Truth and Justice for Giulio Regeni

In January 2016, Italian student Giulio Regeni was tortured and murdered in Egypt. It is of paramount importance that we continue to pay attention to, talk about, and remember his story. Therefore, Giulio’s parents, their lawyer, and three journalists at La Repubblica discuss the investigation that is still going on to this day and the work that still needs to be done.
Giuliano Foschini and Carlo Bonini began working on the story right away. Over the course of 14 months, La Repubblica has published 171 articles about Giulio’s murder. The editor in chief told the journalists that they should keep writing about it until the full truth was obtained; pieces of the truth weren’t enough. At first, many of the people they spoke to had a cynical view. The powers that be in Egypt had their reasons for wanting to cover up the truth and, moreover, the relations between Italy and Egypt meant that the story had no future. Fortunately, this has turned out not to be true because the story is still talked about. Now, 14 months after the murder, it is very important that it is explained how things actually went, with the right words. When facing a dictatorship like in Egypt, the most subversive thing journalists can do is name names and use the right words. Giulio didn’t die, he was murdered. He didn’t disappear, he was abducted. The Egyptian regime did not simply make the journalists’ work more difficult, they deliberately and consistently hid the truth and distorted it. They lied. Because of this, the investigation is at a standstill. However, journalists have to commit to doing all they can, because truth and justice for Giulio isn’t simply truth and justice for a single Italian young man. It is truth and justice for people like him all around the world.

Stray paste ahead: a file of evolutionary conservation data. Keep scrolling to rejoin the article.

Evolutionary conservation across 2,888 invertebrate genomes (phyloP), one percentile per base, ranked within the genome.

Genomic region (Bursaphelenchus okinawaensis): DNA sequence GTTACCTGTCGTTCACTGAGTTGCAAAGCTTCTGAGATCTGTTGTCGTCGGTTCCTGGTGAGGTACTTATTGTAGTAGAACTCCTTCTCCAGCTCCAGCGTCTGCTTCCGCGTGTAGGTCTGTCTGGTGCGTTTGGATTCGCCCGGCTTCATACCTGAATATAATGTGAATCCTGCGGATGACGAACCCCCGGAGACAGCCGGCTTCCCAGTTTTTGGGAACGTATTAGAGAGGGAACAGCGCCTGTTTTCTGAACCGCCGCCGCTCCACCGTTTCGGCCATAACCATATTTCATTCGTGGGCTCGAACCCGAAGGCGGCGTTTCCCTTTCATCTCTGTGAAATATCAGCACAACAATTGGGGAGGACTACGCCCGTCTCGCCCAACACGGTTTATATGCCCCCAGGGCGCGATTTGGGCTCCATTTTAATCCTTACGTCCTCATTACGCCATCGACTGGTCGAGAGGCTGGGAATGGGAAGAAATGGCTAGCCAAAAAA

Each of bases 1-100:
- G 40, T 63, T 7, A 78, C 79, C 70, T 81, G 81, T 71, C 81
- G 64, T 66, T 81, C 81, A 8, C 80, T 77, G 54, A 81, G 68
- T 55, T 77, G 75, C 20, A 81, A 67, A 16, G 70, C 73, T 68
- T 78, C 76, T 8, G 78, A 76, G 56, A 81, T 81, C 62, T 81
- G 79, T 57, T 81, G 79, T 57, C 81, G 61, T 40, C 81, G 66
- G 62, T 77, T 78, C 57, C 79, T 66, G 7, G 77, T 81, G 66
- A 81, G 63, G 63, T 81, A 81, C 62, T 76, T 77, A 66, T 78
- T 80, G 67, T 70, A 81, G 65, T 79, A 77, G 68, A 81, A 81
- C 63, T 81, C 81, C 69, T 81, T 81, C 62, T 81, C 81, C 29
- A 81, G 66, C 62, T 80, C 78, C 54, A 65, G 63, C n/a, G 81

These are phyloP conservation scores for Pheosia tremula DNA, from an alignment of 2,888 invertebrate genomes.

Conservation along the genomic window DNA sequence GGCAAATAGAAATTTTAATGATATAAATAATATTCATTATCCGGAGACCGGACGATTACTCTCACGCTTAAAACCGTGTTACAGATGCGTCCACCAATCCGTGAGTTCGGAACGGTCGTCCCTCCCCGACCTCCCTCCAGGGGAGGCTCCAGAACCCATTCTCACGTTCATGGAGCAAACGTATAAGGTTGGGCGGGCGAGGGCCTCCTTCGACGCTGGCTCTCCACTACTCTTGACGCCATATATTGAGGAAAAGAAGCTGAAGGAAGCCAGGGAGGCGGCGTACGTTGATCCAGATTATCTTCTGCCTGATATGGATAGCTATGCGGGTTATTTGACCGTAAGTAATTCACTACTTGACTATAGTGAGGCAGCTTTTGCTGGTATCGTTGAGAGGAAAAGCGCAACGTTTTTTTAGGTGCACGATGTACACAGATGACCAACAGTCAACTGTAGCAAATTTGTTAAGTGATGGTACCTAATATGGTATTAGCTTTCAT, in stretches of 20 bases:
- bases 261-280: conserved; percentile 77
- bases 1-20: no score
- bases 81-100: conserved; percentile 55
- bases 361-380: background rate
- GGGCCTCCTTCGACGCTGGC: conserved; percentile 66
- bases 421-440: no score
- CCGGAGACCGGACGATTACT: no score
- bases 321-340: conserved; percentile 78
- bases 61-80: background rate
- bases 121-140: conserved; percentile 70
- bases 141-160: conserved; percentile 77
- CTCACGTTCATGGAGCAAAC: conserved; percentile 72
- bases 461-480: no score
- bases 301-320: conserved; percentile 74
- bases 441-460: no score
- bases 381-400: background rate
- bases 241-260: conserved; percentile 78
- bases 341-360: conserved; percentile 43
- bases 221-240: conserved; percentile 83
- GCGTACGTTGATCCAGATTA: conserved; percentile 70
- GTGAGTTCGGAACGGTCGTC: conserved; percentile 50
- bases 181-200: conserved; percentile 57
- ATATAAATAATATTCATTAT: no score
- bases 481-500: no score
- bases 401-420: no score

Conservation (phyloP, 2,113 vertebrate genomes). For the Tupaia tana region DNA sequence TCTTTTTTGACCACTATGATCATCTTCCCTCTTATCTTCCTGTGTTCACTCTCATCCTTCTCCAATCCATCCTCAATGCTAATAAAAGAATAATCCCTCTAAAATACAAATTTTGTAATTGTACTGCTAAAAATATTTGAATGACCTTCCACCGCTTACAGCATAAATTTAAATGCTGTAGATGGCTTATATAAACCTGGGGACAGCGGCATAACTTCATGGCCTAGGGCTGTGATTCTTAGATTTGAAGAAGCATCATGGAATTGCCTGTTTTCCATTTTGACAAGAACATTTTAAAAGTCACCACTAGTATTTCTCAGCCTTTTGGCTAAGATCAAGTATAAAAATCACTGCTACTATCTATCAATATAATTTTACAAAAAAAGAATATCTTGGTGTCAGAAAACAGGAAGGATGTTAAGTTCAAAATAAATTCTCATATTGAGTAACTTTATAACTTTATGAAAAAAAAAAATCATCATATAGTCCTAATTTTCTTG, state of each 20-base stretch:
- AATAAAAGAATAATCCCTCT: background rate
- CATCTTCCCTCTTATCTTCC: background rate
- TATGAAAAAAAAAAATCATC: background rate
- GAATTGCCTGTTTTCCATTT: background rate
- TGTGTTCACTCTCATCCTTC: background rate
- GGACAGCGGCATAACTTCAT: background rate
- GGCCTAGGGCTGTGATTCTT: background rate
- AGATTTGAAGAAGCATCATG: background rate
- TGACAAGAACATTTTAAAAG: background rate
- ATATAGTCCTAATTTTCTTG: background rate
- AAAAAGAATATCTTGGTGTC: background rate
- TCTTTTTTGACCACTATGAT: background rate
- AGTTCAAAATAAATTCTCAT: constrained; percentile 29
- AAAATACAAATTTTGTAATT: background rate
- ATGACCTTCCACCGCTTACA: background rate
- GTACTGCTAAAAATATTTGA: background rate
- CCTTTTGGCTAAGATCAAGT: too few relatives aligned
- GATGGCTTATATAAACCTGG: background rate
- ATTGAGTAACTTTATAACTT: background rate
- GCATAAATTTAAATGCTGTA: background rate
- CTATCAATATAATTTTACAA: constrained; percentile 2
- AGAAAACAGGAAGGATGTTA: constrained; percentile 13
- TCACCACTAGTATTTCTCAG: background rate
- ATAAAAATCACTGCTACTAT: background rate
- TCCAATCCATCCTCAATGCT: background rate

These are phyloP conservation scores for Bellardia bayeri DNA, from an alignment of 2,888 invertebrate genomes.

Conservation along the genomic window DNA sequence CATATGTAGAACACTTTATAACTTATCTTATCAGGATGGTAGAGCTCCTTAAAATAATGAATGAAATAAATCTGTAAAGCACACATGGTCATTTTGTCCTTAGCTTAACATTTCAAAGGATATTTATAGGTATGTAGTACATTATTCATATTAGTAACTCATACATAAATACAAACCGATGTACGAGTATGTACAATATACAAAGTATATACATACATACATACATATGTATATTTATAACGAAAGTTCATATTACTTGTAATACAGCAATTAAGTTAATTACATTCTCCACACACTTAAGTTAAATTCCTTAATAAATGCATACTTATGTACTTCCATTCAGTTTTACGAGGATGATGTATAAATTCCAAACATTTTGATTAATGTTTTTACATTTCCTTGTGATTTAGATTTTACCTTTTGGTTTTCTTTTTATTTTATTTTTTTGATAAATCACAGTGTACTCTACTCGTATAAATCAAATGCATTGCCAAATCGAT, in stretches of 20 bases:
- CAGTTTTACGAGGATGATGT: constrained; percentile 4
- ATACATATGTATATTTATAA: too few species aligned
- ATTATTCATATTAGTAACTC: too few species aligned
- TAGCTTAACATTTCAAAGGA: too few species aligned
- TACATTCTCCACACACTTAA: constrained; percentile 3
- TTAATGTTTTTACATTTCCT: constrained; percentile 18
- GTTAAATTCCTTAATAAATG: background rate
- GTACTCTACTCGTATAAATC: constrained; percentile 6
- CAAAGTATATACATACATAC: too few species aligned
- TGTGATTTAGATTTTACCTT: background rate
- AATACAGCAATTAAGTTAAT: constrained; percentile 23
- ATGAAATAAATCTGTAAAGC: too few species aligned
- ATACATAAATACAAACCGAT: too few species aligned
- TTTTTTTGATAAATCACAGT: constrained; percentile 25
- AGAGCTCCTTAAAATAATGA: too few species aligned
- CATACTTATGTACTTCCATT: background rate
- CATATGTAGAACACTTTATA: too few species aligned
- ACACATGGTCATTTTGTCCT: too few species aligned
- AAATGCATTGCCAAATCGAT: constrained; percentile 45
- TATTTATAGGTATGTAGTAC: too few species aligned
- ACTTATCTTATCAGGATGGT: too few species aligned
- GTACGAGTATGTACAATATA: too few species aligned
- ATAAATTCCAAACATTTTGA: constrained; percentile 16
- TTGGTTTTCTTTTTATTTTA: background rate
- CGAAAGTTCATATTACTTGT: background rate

Alexander Stille of the Columbia Journalism School emphasises the enormously important positive role the press still has to play in a tragedy like this one. Without the press and therefore the public’s awareness, this terrible death could have been covered up very easily. Efforts of a newspaper such as La Repubblica have kept the public’s attention very high, and has made sure the Italian government did not go back to a situation of normality with the Egyptian government. The role social and new media played in this case was positive as well. Some members of the police forces and prosecutors attended Giulio’s funeral, and afterwards Giulio’s friends gave them their phones, laptops, tablets and said to use everything on the devices. They gave the investigators very valuable data which dismantled many of the Egyptian government’s lies and theories on the murder. Alessandra Ballerini, the family’s lawyer, adds that this was Giulio’s way of defending himself. Through his chats with his friends, Giulio proved that he was innocent. He never said things that could incriminate him.
Claudio Regeni, Giulio’s father, has an explicit request for the rest of Europe. He has visited the European Parliament and UNHCR to plea with them for tangible actions. The support of the Italian institutions has been great, but there have been some shortcomings from other European member states. The Italian ambassador to Egypt has been called back to Rome, which was a very clear message to the Egyptian government that Italy was serious about the case. Claudio urges other European countries to do the same.
As for Giulio’s mother, Paola Deffendi Regeni, emphasises the need to use the right words again. She is tired of hearing the term ‘Regeni case’, because it depersonalises the story. Furthermore, the description and depiction of Giulio by some newspapers has been very hurtful which was a tragedy in itself for the parents. Aside from the murder on their son, they had to deal with him being wrongfully depicted as a drug addict and a spy. That is why La Repubblica’s investigation and stories are so important: because they aspire to the truth.

Aster Dieleman